New Releases Tuesday: The Best Books Out This Week

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Erica Ezeifedi

Associate Editor

Erica Ezeifedi, Associate Editor, is a transplant from Nashville, TN that has settled in the North East. In addition to being a writer, she has worked as a victim advocate and in public libraries, where she has focused on creating safe spaces for queer teens, mentorship, and providing test prep instruction free to students. Outside of work, much of her free time is spent looking for her next great read and planning her next snack. Find her on Twitter at @Erica_Eze_.

It’s Tuesday, which means it’s time for new books! Here are a few of the books out today you should add to your TBR. This is a very small percentage of the new releases this week. Make sure to stick around until the end for some more Book Riot resources for keeping up with new books.

Happy Place cover

Happy Place by Emily Henry

Harriet and Wyn have always seemed like the perfect pairing since they met in college. And they were, until six months ago when they broke up. Now they’re faced with their coastal, yearly friend getaway, and don’t know how to tell their friends that they’re no longer together. They also maybe kinda don’t really want to be apart, but don’t fully know how to reconcile who they are now with each other. It’s Emily Henry, so we already know this romance will slap. Get ready for all the grief, joy, comfort, and other emotional things.

cover ov We Are a Haunting by Tyriek White

We Are a Haunting by Tyriek White

Tyriek White debuts with a novel that’ll have you thinking of Jesmyn Ward. Over 30 years, White’s East New York family serves their community with a gift that allows them to connect the living and the dead. When Key, Colly’s doula mother, dies unexpectedly, it leaves his grandmother Audrey in a precarious situation. Just as she might lose her public housing as a result, Colly leaves college and starts to come into the ability that is his inheritance. Once he begrudgingly returns to his community, he’ll start to serve as his mother and mother’s mother did before him, tending to spiritual concerns as well as the more tangible, like the neglected housing units of the Brooklyn neighborhood.

cover of Ghost Girl, Banana by Wiz Wharton

Ghost Girl, Banana by Wiz Wharton

In the late ’90s, right before the UK hands over Hong Kong to China, biracial 25-year-old Lily is shaken loose from her routine with an inheritance letter from a stranger. The stranger claims to have a connection to her mother Sook-Yin Chen, who was sent from Kowloon to London in 1966 in exile. Though she went with a specific goal, Sook-Yin soon learned that she had to adapt to her new environment in ways that people back home would disapprove of. Chapters alternate as Lily finds out more about her mother, and the “accident” that took her life.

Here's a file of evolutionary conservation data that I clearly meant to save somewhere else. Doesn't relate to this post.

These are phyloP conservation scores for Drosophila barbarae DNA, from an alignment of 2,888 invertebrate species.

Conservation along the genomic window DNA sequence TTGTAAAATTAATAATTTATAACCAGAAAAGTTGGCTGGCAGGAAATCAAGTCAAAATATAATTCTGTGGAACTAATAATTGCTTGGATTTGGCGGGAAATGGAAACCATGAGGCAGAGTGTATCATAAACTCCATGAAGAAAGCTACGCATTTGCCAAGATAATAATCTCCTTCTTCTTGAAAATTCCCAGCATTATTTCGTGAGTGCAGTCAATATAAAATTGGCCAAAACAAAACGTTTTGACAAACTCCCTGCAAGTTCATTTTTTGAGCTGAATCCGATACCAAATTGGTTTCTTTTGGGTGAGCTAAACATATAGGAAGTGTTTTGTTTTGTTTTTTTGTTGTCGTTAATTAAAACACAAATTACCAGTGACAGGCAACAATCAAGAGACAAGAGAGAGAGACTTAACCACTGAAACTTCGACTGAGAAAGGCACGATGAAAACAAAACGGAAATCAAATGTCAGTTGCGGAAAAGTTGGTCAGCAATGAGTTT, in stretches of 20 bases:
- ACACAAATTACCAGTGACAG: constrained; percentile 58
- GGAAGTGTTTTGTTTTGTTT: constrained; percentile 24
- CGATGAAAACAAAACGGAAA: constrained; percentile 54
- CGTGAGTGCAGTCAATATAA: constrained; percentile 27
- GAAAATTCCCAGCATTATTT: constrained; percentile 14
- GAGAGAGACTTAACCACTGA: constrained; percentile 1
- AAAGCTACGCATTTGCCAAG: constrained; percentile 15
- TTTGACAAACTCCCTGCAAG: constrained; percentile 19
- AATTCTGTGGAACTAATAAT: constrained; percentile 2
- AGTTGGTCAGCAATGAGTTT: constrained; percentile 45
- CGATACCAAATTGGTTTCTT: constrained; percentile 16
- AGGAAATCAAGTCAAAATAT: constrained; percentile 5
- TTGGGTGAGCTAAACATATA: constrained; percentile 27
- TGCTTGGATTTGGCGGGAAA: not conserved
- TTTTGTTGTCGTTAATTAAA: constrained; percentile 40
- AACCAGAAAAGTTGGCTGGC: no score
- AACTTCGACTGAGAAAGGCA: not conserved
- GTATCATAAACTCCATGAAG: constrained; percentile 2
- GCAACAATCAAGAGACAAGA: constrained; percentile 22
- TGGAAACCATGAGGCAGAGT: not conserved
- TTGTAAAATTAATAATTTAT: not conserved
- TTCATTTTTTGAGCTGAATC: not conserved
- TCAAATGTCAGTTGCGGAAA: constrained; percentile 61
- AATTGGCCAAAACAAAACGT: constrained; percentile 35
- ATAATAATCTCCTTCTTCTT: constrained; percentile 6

cover of The Rediscovery of America: Native Peoples and the Unmaking of U.S. History by Ned Blackhawk

The Rediscovery of America: Native Peoples and the Unmaking of U.S. History by Ned Blackhawk

U.S. history as a field has traditionally treated Indigenous people as a side note. Here, Blackhawk rewrites them into the country’s story, showing how they influenced major historical events at every turn. Five centuries of history leading up to the start of the U.S. as we know it today are examined, showing, among other things, how Native nations influenced European colonizers’ actions, just as colonizers influence theirs.

cover of Rosewater by Liv Little

Rosewater by Liv Little

If you loved Queenie, add this to your pile of hot mess heroine novels. Elsie is 28 and tired. Though she would love to melt into a life filled with hookups with her co-worker Bea and a viable career as a poet, the reality of her dysfunctional family and soul-crushing job at a bar are too loud. When she’s evicted and goes to Juliet, a childhood friend, for help, she finally feels at ease for a time. In between nighttime balcony smoking sessions and Drag Race viewings, Elsie realizes that she may already have everything she needs.

That Self-Same Metal cover

That Self-Same Metal by Brittany N. Williams

Joan is 16, Black, and living in London in 1605. She’s also the only other person living apart from her godfather who is blessed by Ogun, the iron Orisha. It’s with this gift that Joan is able to work as a craftswoman for William Shakespeare’s acting company, even though she could hang as a witch for it. When the Fae start acting out in the mortal realm, she saves the son of a lord and is brought into the political world of both Fae and mortal. When her godfather is arrested, it’s up to her to get the raggedy faeries together.

Other Book Riot New Releases Resources

  • All the Books, our weekly new book releases podcast, where Liberty and a cast of co-hosts talk about eight books out that week that we’ve read and loved.
  • The New Books Newsletter, where we send you an email of the books out this week that are getting buzz.
  • Finally, if you want the real inside scoop on new releases, you have to check out Book Riot’s New Release Index! That’s where I find 90% of new releases, and you can filter by trending books, Rioters’ picks, and even LGBTQ new releases!